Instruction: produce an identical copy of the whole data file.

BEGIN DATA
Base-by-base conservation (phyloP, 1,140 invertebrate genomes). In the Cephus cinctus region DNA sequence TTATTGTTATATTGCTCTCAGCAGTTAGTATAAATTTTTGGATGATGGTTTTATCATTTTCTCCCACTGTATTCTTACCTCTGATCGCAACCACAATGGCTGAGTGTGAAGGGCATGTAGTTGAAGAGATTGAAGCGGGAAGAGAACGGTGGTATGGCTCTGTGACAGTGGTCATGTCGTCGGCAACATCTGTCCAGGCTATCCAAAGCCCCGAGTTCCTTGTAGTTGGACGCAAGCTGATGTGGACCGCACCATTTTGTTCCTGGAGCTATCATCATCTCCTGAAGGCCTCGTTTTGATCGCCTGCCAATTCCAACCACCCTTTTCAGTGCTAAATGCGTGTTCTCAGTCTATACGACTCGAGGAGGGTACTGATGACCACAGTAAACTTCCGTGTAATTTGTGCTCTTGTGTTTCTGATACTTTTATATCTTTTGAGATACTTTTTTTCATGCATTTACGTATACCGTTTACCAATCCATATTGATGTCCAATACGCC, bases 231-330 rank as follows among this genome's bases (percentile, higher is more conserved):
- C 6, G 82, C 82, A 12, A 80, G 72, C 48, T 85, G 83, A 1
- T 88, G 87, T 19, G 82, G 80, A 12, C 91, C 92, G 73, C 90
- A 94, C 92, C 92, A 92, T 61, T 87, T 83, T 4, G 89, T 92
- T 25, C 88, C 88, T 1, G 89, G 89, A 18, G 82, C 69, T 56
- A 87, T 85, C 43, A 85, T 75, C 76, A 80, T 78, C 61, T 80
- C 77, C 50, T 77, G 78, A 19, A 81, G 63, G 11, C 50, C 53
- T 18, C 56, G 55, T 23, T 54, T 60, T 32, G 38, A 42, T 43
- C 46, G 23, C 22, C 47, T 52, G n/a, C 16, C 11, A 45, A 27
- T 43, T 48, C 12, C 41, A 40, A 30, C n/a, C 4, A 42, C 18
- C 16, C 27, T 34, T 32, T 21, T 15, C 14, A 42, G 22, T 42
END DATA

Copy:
Base-by-base conservation (phyloP, 1,140 invertebrate genomes). In the Cephus cinctus region DNA sequence TTATTGTTATATTGCTCTCAGCAGTTAGTATAAATTTTTGGATGATGGTTTTATCATTTTCTCCCACTGTATTCTTACCTCTGATCGCAACCACAATGGCTGAGTGTGAAGGGCATGTAGTTGAAGAGATTGAAGCGGGAAGAGAACGGTGGTATGGCTCTGTGACAGTGGTCATGTCGTCGGCAACATCTGTCCAGGCTATCCAAAGCCCCGAGTTCCTTGTAGTTGGACGCAAGCTGATGTGGACCGCACCATTTTGTTCCTGGAGCTATCATCATCTCCTGAAGGCCTCGTTTTGATCGCCTGCCAATTCCAACCACCCTTTTCAGTGCTAAATGCGTGTTCTCAGTCTATACGACTCGAGGAGGGTACTGATGACCACAGTAAACTTCCGTGTAATTTGTGCTCTTGTGTTTCTGATACTTTTATATCTTTTGAGATACTTTTTTTCATGCATTTACGTATACCGTTTACCAATCCATATTGATGTCCAATACGCC, bases 231-330 rank as follows among this genome's bases (percentile, higher is more conserved):
- C 6, G 82, C 82, A 12, A 80, G 72, C 48, T 85, G 83, A 1
- T 88, G 87, T 19, G 82, G 80, A 12, C 91, C 92, G 73, C 90
- A 94, C 92, C 92, A 92, T 61, T 87, T 83, T 4, G 89, T 92
- T 25, C 88, C 88, T 1, G 89, G 89, A 18, G 82, C 69, T 56
- A 87, T 85, C 43, A 85, T 75, C 76, A 80, T 78, C 61, T 80
- C 77, C 50, T 77, G 78, A 19, A 81, G 63, G 11, C 50, C 53
- T 18, C 56, G 55, T 23, T 54, T 60, T 32, G 38, A 42, T 43
- C 46, G 23, C 22, C 47, T 52, G n/a, C 16, C 11, A 45, A 27
- T 43, T 48, C 12, C 41, A 40, A 30, C n/a, C 4, A 42, C 18
- C 16, C 27, T 34, T 32, T 21, T 15, C 14, A 42, G 22, T 42